I was first introduced to Andrea Beaty and David Roberts work when my Grandma bought me Rosie Revere, Engineer. My Grandma has always had brilliant taste in books and alongside my Grandfather and parents, my sisters and I were always encouraged and supported to be strong independent women and to invest time in reading and learning.
Fast forward three years and now I am a mamma of two girls myself who adores reading Andrea Beaty’s work during snuggly reading time with my little ladies.
Little One, my three year spotted Ada Twist, Scientist in the library and although we don’t have our own copy I can tell you our library copy is very well loved and we have borrowed it more than once. This is Andrea Beaty’s third book in the series.
Ada Marie, is the main character in Ada Twist, Scientist. She is a young black girl. I make the point of mentioning that she is black and female because as much as more books are being published both characteristics are still few and far between for leading characters in picture books. There has been much research on this subject area in the US and here in the U.K the Centre for Literacy in Primary Education (CLPE) is due to analyse the quality of diverse characters in UK children’s books. This research is happening for the first time due to funding Arts Council England have put forward.
We learn that Ada from a young age was a rather curious girl but it is not until she turns three years old when she begins to talk. Her curiosity is proven in the questions she asks, beginning from why and exploring the how, what and when.
I am sure many adults can relate to the magic of why, I can certainly remember when my three year old began asking questions. Ada is truly an inquisitive girl and her parents are so supportive in answering all her curiosities. They explore her questions and research together, an absolute delight to observe.
Spring arrives and Ada continues to carry out her investigations but something catches her by surprise, a “horrible stench” that “whacked her right in the nose.” What could this smell be? Just like a scientist Ada gets to work on finding out what this “stench” is. She explores different hypotheses which David Roberts illustrates in a fun, child friendly way.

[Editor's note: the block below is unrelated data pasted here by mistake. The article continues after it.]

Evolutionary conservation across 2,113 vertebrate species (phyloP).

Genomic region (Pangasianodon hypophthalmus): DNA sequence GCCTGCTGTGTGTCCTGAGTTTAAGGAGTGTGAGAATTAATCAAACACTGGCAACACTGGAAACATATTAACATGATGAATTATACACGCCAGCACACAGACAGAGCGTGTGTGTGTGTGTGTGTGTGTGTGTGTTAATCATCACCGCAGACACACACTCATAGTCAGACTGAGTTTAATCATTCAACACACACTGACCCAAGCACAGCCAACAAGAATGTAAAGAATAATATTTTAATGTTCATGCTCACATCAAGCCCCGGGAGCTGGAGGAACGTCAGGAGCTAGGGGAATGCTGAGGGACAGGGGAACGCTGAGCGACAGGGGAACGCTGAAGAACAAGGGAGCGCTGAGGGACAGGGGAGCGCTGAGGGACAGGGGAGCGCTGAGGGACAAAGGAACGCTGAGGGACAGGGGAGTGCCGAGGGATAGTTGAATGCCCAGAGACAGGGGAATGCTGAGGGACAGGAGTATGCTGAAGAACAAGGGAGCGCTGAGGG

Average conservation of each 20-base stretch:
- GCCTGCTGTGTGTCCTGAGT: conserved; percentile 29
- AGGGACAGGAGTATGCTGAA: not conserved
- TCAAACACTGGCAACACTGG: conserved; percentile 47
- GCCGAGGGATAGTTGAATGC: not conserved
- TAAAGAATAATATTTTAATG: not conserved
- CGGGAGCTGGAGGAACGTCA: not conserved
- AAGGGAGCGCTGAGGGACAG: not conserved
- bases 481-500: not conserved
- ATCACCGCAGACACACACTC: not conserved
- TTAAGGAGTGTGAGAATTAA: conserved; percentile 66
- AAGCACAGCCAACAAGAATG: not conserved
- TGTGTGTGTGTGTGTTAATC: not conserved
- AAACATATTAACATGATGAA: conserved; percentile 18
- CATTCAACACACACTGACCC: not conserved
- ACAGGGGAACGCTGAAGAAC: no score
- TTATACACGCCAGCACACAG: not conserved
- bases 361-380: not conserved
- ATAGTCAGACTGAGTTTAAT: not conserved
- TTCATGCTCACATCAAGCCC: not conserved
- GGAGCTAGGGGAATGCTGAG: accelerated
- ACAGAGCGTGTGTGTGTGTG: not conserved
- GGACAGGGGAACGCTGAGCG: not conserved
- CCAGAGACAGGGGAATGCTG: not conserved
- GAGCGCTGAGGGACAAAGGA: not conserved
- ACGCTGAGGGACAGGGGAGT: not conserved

But things go a little too far and when she is caught putting the cat in the washing machine her parents yell “STOP!”
Ada is directed to the “Thinking Chair” a place for quiet and reflection but certainly not a place where Ada stops thinking about the stench. She is upset and knows that her actions have made her parents cross but she is not willing to give up. Her parents too have time to reflect and soon they are together supporting Ada once again. The exploration of a disagreement makes the book even more real and it is positive to see how the situation is dealt with.
Ada Marie is named after two great women who made fantastic discoveries, Marie Curie and Ada Lovelace. Andrea Beaty does a fantastic job at making us fall in love with Ada and her enquiries. She is a determined young girl who is further supported by her family. She is unstoppable and perhaps just like who she is named after her future discoveries could well have a big impact but ultimately her parents are there for her and want to support Ada’s passion of science
Andrea Beaty’s energetic rhyming text makes this a brilliant read. It is certainly a fun read aloud and the language used is relatable for young readers with scientific words sprinkled in. David Roberts stylish illustrations are superb and the clean white backgrounds allow young readers to truly immerse into the life of Ada.
We are big fans of this book so we were not surprised when Little One decided that she wanted to be Ada on World Book Day. I am delighted by this book and super happy that Little One adores it too.